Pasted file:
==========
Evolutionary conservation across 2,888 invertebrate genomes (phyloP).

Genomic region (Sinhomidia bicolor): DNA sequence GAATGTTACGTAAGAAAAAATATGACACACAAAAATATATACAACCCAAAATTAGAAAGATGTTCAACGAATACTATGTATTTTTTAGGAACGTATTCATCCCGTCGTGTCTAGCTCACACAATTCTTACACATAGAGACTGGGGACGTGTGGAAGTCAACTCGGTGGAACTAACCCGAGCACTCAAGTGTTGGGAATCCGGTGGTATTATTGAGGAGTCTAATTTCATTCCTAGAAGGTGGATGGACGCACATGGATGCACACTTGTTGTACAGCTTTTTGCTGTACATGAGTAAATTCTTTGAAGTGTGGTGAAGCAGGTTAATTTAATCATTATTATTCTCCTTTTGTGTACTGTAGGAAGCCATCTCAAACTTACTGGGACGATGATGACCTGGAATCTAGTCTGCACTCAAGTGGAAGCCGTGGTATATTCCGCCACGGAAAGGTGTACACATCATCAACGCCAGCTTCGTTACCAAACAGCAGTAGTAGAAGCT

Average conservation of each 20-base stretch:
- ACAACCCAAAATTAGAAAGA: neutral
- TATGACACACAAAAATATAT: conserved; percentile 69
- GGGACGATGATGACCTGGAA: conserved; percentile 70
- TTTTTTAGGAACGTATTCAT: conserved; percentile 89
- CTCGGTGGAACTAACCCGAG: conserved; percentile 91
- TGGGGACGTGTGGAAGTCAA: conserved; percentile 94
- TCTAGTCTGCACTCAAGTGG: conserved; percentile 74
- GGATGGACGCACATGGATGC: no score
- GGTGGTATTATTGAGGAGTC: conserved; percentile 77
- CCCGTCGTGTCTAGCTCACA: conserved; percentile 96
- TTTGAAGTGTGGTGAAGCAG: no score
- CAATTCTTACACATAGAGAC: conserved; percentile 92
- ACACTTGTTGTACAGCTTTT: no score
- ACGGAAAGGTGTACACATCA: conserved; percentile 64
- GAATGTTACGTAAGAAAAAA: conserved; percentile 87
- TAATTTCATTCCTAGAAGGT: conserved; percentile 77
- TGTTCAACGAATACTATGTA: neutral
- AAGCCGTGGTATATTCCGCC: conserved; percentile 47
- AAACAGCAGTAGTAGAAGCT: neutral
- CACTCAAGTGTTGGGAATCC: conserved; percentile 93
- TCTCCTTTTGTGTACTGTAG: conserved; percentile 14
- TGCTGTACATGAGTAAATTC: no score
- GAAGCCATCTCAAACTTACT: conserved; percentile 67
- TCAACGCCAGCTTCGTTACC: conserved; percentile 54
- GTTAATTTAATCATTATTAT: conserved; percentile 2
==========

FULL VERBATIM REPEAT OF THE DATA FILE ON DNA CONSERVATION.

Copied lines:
Evolutionary conservation across 2,888 invertebrate genomes (phyloP).

Genomic region (Sinhomidia bicolor): DNA sequence GAATGTTACGTAAGAAAAAATATGACACACAAAAATATATACAACCCAAAATTAGAAAGATGTTCAACGAATACTATGTATTTTTTAGGAACGTATTCATCCCGTCGTGTCTAGCTCACACAATTCTTACACATAGAGACTGGGGACGTGTGGAAGTCAACTCGGTGGAACTAACCCGAGCACTCAAGTGTTGGGAATCCGGTGGTATTATTGAGGAGTCTAATTTCATTCCTAGAAGGTGGATGGACGCACATGGATGCACACTTGTTGTACAGCTTTTTGCTGTACATGAGTAAATTCTTTGAAGTGTGGTGAAGCAGGTTAATTTAATCATTATTATTCTCCTTTTGTGTACTGTAGGAAGCCATCTCAAACTTACTGGGACGATGATGACCTGGAATCTAGTCTGCACTCAAGTGGAAGCCGTGGTATATTCCGCCACGGAAAGGTGTACACATCATCAACGCCAGCTTCGTTACCAAACAGCAGTAGTAGAAGCT

Average conservation of each 20-base stretch:
- ACAACCCAAAATTAGAAAGA: neutral
- TATGACACACAAAAATATAT: conserved; percentile 69
- GGGACGATGATGACCTGGAA: conserved; percentile 70
- TTTTTTAGGAACGTATTCAT: conserved; percentile 89
- CTCGGTGGAACTAACCCGAG: conserved; percentile 91
- TGGGGACGTGTGGAAGTCAA: conserved; percentile 94
- TCTAGTCTGCACTCAAGTGG: conserved; percentile 74
- GGATGGACGCACATGGATGC: no score
- GGTGGTATTATTGAGGAGTC: conserved; percentile 77
- CCCGTCGTGTCTAGCTCACA: conserved; percentile 96
- TTTGAAGTGTGGTGAAGCAG: no score
- CAATTCTTACACATAGAGAC: conserved; percentile 92
- ACACTTGTTGTACAGCTTTT: no score
- ACGGAAAGGTGTACACATCA: conserved; percentile 64
- GAATGTTACGTAAGAAAAAA: conserved; percentile 87
- TAATTTCATTCCTAGAAGGT: conserved; percentile 77
- TGTTCAACGAATACTATGTA: neutral
- AAGCCGTGGTATATTCCGCC: conserved; percentile 47
- AAACAGCAGTAGTAGAAGCT: neutral
- CACTCAAGTGTTGGGAATCC: conserved; percentile 93
- TCTCCTTTTGTGTACTGTAG: conserved; percentile 14
- TGCTGTACATGAGTAAATTC: no score
- GAAGCCATCTCAAACTTACT: conserved; percentile 67
- TCAACGCCAGCTTCGTTACC: conserved; percentile 54
- GTTAATTTAATCATTATTAT: conserved; percentile 2